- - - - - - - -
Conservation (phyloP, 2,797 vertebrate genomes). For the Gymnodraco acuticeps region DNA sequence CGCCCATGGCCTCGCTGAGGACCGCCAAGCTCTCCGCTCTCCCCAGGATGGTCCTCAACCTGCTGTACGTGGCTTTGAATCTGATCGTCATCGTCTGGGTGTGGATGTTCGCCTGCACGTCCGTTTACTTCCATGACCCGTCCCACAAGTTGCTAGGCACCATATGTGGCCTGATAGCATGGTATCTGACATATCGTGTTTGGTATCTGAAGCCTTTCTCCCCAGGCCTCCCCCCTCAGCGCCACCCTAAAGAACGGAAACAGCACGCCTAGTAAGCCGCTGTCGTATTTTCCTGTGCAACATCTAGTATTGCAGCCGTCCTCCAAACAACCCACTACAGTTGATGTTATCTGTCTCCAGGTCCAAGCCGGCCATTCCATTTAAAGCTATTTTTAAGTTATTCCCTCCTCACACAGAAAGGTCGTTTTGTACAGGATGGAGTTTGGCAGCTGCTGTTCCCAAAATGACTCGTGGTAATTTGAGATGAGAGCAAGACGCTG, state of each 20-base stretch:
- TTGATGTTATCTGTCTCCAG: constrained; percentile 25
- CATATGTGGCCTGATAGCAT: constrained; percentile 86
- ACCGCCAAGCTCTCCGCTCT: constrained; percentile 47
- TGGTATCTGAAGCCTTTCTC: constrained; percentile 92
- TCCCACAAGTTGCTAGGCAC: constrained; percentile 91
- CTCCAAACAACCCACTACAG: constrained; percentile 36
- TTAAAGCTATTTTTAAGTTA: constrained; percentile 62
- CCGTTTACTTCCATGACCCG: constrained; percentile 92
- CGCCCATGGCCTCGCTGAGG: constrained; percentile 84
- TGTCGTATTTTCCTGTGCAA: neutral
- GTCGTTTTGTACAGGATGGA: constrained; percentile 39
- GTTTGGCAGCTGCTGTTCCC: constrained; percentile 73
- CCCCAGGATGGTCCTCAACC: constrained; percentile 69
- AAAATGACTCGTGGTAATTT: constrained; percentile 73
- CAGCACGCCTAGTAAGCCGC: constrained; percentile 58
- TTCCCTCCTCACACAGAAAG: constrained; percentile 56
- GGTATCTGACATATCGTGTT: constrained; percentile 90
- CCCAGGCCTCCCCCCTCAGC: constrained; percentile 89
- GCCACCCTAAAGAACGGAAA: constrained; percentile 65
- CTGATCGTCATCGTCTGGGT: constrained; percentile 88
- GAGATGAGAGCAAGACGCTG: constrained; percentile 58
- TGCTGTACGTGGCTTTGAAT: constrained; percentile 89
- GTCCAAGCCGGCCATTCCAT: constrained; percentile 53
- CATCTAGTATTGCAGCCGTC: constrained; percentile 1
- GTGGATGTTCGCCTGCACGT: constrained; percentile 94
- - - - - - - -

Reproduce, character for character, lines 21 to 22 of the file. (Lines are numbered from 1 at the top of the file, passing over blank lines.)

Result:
- CTGATCGTCATCGTCTGGGT: constrained; percentile 88
- GAGATGAGAGCAAGACGCTG: constrained; percentile 58